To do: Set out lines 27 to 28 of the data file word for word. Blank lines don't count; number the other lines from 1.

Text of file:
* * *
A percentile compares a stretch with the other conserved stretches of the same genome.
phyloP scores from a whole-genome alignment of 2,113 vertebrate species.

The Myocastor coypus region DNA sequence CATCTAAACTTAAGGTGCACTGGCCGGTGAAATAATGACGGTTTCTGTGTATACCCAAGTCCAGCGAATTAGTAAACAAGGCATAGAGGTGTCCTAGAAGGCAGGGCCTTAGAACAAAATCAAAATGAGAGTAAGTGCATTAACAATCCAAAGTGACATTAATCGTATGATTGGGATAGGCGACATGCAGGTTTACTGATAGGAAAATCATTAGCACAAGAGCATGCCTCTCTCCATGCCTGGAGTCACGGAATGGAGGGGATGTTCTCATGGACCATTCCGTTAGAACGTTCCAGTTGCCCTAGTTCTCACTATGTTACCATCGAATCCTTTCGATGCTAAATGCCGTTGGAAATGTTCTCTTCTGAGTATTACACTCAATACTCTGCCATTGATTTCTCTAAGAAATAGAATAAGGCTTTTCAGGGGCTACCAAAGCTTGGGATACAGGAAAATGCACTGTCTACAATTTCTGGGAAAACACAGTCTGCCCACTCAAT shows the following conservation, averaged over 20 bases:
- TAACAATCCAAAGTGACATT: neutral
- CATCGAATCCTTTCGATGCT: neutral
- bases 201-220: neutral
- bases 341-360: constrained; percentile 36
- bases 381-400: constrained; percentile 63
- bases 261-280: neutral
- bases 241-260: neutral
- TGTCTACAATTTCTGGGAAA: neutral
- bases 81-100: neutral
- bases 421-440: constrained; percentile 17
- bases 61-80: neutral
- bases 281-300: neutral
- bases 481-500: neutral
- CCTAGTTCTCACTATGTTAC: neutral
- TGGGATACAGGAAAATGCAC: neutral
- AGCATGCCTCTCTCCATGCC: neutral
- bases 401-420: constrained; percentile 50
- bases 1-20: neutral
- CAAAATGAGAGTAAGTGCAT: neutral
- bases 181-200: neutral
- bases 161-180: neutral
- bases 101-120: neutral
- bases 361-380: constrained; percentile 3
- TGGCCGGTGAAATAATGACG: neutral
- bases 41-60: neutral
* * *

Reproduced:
- TGGCCGGTGAAATAATGACG: neutral
- bases 41-60: neutral